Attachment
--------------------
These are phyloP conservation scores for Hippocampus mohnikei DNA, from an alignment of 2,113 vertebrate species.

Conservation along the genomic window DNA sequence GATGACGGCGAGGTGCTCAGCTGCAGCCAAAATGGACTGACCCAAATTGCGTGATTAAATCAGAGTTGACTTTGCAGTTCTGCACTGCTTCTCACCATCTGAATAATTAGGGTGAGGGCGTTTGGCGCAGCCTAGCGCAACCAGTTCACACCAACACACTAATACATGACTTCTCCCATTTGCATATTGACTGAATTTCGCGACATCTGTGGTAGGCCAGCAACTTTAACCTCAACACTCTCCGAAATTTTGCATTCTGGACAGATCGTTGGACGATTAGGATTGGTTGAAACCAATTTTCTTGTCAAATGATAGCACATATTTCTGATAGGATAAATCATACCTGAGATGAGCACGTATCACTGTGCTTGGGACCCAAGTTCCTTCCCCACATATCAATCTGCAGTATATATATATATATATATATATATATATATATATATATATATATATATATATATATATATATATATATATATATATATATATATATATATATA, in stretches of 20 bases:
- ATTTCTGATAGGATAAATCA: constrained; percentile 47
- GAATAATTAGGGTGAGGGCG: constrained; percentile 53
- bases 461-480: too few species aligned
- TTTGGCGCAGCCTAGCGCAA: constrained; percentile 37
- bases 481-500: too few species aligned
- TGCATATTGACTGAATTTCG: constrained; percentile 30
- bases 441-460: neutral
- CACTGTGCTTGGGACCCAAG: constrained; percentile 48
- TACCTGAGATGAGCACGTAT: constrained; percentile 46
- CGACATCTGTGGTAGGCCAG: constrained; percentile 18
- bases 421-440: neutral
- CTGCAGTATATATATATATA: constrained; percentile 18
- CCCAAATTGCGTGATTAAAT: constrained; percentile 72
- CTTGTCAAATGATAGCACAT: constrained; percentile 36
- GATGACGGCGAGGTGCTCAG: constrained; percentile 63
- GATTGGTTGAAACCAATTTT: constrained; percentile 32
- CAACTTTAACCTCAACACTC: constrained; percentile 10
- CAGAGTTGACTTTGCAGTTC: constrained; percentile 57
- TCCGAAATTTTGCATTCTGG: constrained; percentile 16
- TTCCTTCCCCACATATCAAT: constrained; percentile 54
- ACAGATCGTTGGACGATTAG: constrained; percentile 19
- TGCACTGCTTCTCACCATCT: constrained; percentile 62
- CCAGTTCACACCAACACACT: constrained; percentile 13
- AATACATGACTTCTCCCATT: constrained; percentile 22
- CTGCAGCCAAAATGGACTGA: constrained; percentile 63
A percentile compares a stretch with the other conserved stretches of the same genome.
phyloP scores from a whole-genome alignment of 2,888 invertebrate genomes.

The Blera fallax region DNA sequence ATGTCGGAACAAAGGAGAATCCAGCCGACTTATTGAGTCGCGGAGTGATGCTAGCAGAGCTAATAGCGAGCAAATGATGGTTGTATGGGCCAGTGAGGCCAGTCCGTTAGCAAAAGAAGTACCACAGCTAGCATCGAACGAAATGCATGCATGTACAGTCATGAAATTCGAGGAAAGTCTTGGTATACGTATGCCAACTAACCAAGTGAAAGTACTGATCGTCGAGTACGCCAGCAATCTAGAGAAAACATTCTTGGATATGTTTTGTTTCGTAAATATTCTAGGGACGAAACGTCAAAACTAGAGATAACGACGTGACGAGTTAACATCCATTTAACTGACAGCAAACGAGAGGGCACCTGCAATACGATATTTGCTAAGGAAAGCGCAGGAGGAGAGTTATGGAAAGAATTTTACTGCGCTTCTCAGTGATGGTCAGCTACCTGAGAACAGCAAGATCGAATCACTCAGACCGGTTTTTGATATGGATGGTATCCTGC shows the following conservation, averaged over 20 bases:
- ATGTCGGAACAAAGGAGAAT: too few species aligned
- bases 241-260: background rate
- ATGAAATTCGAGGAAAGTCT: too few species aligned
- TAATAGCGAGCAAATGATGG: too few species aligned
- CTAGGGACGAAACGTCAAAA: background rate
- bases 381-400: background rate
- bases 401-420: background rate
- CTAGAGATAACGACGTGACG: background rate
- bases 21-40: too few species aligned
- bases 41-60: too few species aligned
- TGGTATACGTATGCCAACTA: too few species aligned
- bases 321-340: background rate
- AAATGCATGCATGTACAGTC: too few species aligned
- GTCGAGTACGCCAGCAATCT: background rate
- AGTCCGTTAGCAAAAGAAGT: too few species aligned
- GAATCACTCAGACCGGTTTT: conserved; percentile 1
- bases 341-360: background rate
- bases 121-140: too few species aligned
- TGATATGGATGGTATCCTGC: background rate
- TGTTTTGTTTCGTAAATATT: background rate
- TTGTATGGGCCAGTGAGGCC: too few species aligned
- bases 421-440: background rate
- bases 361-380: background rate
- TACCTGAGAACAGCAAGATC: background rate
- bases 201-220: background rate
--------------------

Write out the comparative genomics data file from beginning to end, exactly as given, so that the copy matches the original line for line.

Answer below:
These are phyloP conservation scores for Hippocampus mohnikei DNA, from an alignment of 2,113 vertebrate species.

Conservation along the genomic window DNA sequence GATGACGGCGAGGTGCTCAGCTGCAGCCAAAATGGACTGACCCAAATTGCGTGATTAAATCAGAGTTGACTTTGCAGTTCTGCACTGCTTCTCACCATCTGAATAATTAGGGTGAGGGCGTTTGGCGCAGCCTAGCGCAACCAGTTCACACCAACACACTAATACATGACTTCTCCCATTTGCATATTGACTGAATTTCGCGACATCTGTGGTAGGCCAGCAACTTTAACCTCAACACTCTCCGAAATTTTGCATTCTGGACAGATCGTTGGACGATTAGGATTGGTTGAAACCAATTTTCTTGTCAAATGATAGCACATATTTCTGATAGGATAAATCATACCTGAGATGAGCACGTATCACTGTGCTTGGGACCCAAGTTCCTTCCCCACATATCAATCTGCAGTATATATATATATATATATATATATATATATATATATATATATATATATATATATATATATATATATATATATATATATATATATATATATATA, in stretches of 20 bases:
- ATTTCTGATAGGATAAATCA: constrained; percentile 47
- GAATAATTAGGGTGAGGGCG: constrained; percentile 53
- bases 461-480: too few species aligned
- TTTGGCGCAGCCTAGCGCAA: constrained; percentile 37
- bases 481-500: too few species aligned
- TGCATATTGACTGAATTTCG: constrained; percentile 30
- bases 441-460: neutral
- CACTGTGCTTGGGACCCAAG: constrained; percentile 48
- TACCTGAGATGAGCACGTAT: constrained; percentile 46
- CGACATCTGTGGTAGGCCAG: constrained; percentile 18
- bases 421-440: neutral
- CTGCAGTATATATATATATA: constrained; percentile 18
- CCCAAATTGCGTGATTAAAT: constrained; percentile 72
- CTTGTCAAATGATAGCACAT: constrained; percentile 36
- GATGACGGCGAGGTGCTCAG: constrained; percentile 63
- GATTGGTTGAAACCAATTTT: constrained; percentile 32
- CAACTTTAACCTCAACACTC: constrained; percentile 10
- CAGAGTTGACTTTGCAGTTC: constrained; percentile 57
- TCCGAAATTTTGCATTCTGG: constrained; percentile 16
- TTCCTTCCCCACATATCAAT: constrained; percentile 54
- ACAGATCGTTGGACGATTAG: constrained; percentile 19
- TGCACTGCTTCTCACCATCT: constrained; percentile 62
- CCAGTTCACACCAACACACT: constrained; percentile 13
- AATACATGACTTCTCCCATT: constrained; percentile 22
- CTGCAGCCAAAATGGACTGA: constrained; percentile 63
A percentile compares a stretch with the other conserved stretches of the same genome.
phyloP scores from a whole-genome alignment of 2,888 invertebrate genomes.

The Blera fallax region DNA sequence ATGTCGGAACAAAGGAGAATCCAGCCGACTTATTGAGTCGCGGAGTGATGCTAGCAGAGCTAATAGCGAGCAAATGATGGTTGTATGGGCCAGTGAGGCCAGTCCGTTAGCAAAAGAAGTACCACAGCTAGCATCGAACGAAATGCATGCATGTACAGTCATGAAATTCGAGGAAAGTCTTGGTATACGTATGCCAACTAACCAAGTGAAAGTACTGATCGTCGAGTACGCCAGCAATCTAGAGAAAACATTCTTGGATATGTTTTGTTTCGTAAATATTCTAGGGACGAAACGTCAAAACTAGAGATAACGACGTGACGAGTTAACATCCATTTAACTGACAGCAAACGAGAGGGCACCTGCAATACGATATTTGCTAAGGAAAGCGCAGGAGGAGAGTTATGGAAAGAATTTTACTGCGCTTCTCAGTGATGGTCAGCTACCTGAGAACAGCAAGATCGAATCACTCAGACCGGTTTTTGATATGGATGGTATCCTGC shows the following conservation, averaged over 20 bases:
- ATGTCGGAACAAAGGAGAAT: too few species aligned
- bases 241-260: background rate
- ATGAAATTCGAGGAAAGTCT: too few species aligned
- TAATAGCGAGCAAATGATGG: too few species aligned
- CTAGGGACGAAACGTCAAAA: background rate
- bases 381-400: background rate
- bases 401-420: background rate
- CTAGAGATAACGACGTGACG: background rate
- bases 21-40: too few species aligned
- bases 41-60: too few species aligned
- TGGTATACGTATGCCAACTA: too few species aligned
- bases 321-340: background rate
- AAATGCATGCATGTACAGTC: too few species aligned
- GTCGAGTACGCCAGCAATCT: background rate
- AGTCCGTTAGCAAAAGAAGT: too few species aligned
- GAATCACTCAGACCGGTTTT: conserved; percentile 1
- bases 341-360: background rate
- bases 121-140: too few species aligned
- TGATATGGATGGTATCCTGC: background rate
- TGTTTTGTTTCGTAAATATT: background rate
- TTGTATGGGCCAGTGAGGCC: too few species aligned
- bases 421-440: background rate
- bases 361-380: background rate
- TACCTGAGAACAGCAAGATC: background rate
- bases 201-220: background rate